Guardians of the Galaxy #.1
Written by Brian Michael Bendis
Art by Steve McNiven
Review by Bobby Shortle
When it comes to the heroes we know best, Superman, Batman, Spider-Man, there is something taxing about an origin story. How many times do we need to see Kal-El sent away from the planet Krypton, or Bruce Wayne’s parents murdered in crime alley, before the powers that be realize we know these tales backwards and forwards? But, when it comes to those heroes who exist below the public consciousness there is nothing better than a satisfying introduction.
Marvel is positioning Guardians of the Galaxy as a centerpiece of their next phase of films and they have tasked Brian Michael Bendis with re-acclimating, not just comic neophytes, but grizzled veterans as to who this group of “Cosmic Avengers” are. Bendis’ first shot out of the gate is an expansion of his Marvel Now .1 short story into a full blown 28 page story. This Star-Lord centric .1 issue does a great job of filling us in on Peter Quill’s history and is drawn beautifully, but it has a few drawbacks that cause it to feel more like an optional prologue, and less like required reading.
Love him or hate him, Brian Michael Bendis has been using his distinct eye for character and drama to define, and redefine the Marvel Universe for over a decade. Bendis is a name that can sell a book and the fact that he is now turning that artistic gaze to the cosmic side of things bodes well for anyone who wants this interstellar resurgence to gain lasting traction. The writing in Guardians of the Galaxy #.1 is dialogue heavy, full of wit and relies heavily on character archetypes, in another words its trademark Bendis.
Where the book falters though, is in the innate nature of its narrative. This is an episodic story that features three different time periods, and although the pieces all work, the resulting whole is more information dump than anything else. In fact, I think all of this backstory would have been more effective if it was threaded throughout future issues of Guardians, rather than being all in this .1.
The biggest causality of this shifting narrative is young Peter himself, who comes off very bratty and not quite likable. This picture of him as young man then directly informs our opinion of the grown up Star-Lord, who doesn’t seem to have outgrown the chip on his shoulder. Peter has a few moments, specifically once fracas in a school yard, that points toward better things, and I trust Bendis to develop this character and this story. However, for right now I’m left wondering if this issue truly needed to exist.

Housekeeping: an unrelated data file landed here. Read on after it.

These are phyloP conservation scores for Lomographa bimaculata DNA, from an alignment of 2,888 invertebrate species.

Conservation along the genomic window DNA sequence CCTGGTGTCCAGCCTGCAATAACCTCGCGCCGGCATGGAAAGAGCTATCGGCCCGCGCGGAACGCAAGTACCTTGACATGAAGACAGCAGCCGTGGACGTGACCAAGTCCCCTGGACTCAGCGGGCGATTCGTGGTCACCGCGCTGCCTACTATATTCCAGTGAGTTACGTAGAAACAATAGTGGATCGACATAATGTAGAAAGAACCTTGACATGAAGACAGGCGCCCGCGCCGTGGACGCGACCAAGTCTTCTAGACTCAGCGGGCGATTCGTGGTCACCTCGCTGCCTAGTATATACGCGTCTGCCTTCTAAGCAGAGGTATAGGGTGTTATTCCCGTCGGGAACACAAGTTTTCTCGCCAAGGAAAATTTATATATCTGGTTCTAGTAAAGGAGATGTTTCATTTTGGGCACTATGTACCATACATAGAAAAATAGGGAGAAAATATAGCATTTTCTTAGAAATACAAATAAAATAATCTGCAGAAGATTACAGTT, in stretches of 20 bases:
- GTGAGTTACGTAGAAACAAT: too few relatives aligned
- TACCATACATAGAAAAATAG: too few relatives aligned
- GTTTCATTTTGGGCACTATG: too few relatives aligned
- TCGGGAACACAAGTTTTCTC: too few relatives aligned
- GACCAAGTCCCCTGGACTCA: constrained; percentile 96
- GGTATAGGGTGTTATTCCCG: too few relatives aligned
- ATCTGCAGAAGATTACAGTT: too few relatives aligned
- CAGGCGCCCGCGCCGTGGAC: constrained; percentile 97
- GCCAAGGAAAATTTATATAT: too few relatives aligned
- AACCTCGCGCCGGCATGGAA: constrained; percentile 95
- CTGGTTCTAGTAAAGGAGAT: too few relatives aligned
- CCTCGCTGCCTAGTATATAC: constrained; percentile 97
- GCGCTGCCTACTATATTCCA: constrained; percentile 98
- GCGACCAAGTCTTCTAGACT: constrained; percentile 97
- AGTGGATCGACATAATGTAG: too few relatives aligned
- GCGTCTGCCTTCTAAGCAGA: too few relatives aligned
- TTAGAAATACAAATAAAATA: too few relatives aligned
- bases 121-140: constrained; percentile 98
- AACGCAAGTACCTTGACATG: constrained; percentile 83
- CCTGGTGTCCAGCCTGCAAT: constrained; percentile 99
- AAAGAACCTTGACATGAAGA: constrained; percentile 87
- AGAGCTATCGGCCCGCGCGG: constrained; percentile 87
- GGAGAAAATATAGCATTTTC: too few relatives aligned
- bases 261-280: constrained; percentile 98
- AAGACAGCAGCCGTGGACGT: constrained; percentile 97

The best thing about Guardians of the Galaxy #.1 is the dual tone being set up for its universe. The initial meeting between Meredith Quill and J’son has an old school romantic feel, and although it asks you to buy their relationship without a lot of backing, I found myself eating it up with a spoon. It may be because there isn’t a lot a straight romance in the current line of superhero comics, but whatever the reason, I found it a refreshing and idealistic look at two people finding each other. When we meet up with the Young Peter the tone shifts to one of adventure and danger, which gives the title a welcome Star Wars/J.J. Abrams Star Trek feel. So, even if I don’t love this first issue, I think that this bodes incredibly well for the series to come.
One thing that cannot be disputed is just how beautiful Guardians of the Galaxy #.1 looks. Steve McNiven’s characters have wonderfully expressive faces, that convey everything from viscous anger, to the slightest look of dismay and it makes the people in his panels come alive. McNiven’s art is also wonderfully detailed, from said characters, to the backgrounds to the bits of wood that go flying in an explosion. Big props also have to be given to colorist Justin Ponsor who brings a dynamic pallet that perfectly incapsulates the varying moods of the book.
Wait and See – There are some truly special elements at work in Guardians of the Galaxy #.1, Steve McNiven’s art is tremendous and I trust Brian Michael Bendis to deliver a great series, but the overall effect of this Star-Lord prologue is lost among a narrative too big for its own britches. However, I think the future of the Guardians still remains incredibly bright, and I look forward to the themes of fatherhood, revenge and justice the book is promising.